Just looking at page 15 of Ulmer's applied grammatology again, trying to puzzle through the distinctions that Ulmer is making between Derrida and McLuhan, or actually, Heidegger and McLuhan, because Ulmer is saying that Derrida turns to Heidegger rather than McLuhan to work out grammatology, the study of writing. Ulmer says Derrida does this because McLUhan "projected the return of an oral civilization" while "Heidegger located the essence of modern technology in the family of terms related to Gestell (enframing). . . . Derrida took up the question of enframing, as indicated in his exploration of all marginal and paragonal phenomena, in order to prepare the way for the shift away from, or the deemphasis of, speech in favor of writing" (15).
Okay--big breakthrough in understanding here, maybe. While not versed in Heidegger and the subtleties of enframing, it seems to me that McLuhan's "the medium is the massage" is very much a mantra for paying attention to enframing. It also seems to me that McLuhan (and Ong) did not so much project a return to oral civilization as simply notice, and in some ways document, the return of orality, a pattern that is increasingly clear especially when images are understood as "acoustic" in their orientation, or perhaps more precisely, if images are understood to be closer to speech and orality than they are to writing and inscribing. The flip side of this argument would be simply to say that it is increasingly clear to me that we are not culturally making a shift towards writing.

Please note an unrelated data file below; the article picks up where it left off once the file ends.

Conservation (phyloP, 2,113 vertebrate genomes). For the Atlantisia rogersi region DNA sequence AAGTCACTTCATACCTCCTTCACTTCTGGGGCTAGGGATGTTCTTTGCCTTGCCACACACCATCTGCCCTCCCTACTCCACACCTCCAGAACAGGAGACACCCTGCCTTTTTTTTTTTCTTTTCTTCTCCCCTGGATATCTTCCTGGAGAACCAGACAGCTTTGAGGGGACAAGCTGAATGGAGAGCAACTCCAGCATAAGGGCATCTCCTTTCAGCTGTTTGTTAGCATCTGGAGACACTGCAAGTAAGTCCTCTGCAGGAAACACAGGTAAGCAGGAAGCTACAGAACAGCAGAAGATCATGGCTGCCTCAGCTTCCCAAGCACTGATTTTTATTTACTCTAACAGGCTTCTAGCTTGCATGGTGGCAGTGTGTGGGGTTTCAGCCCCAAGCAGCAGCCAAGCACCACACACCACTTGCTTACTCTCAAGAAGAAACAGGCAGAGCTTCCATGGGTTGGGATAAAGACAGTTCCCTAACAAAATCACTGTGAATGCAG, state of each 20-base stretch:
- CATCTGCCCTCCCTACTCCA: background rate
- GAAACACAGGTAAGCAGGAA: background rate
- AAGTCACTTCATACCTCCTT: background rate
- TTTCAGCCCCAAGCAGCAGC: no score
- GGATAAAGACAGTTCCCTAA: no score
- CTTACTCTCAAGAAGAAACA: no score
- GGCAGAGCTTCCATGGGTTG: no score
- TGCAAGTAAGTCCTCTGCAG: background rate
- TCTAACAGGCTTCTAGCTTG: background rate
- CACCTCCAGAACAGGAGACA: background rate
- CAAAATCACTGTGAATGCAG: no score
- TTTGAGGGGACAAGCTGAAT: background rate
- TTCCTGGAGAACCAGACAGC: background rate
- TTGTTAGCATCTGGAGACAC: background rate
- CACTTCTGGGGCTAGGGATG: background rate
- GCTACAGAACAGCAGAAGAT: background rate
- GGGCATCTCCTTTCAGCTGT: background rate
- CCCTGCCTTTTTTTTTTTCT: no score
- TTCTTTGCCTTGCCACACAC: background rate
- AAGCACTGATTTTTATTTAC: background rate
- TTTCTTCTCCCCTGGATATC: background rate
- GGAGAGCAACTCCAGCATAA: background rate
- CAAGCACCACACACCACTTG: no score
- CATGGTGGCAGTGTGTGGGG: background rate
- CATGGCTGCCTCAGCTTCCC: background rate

That said, I believe there are probably some Derridian nuances to tease out of "writing" and the shift Ulmer says Derrida favored. Later on the page, Ulmer does write "before grammatology can attain its applied status by working in the video medium, whose audiovisual capacity seems to fulfill the requirements of a double-valued writing (phonetic and ideographic . . . ), certain theoretical problems must be resolved" (15). This "double-valued" writing--phonetic (oral) and ideographic (image? inscription) might actually be a another way of saying that Derrida, like McLuhan, was actually trying to work on the problem of "interfacing" as much or more than "enframing."
My new working title. McLuhan for Compositionists: Working at the Interface.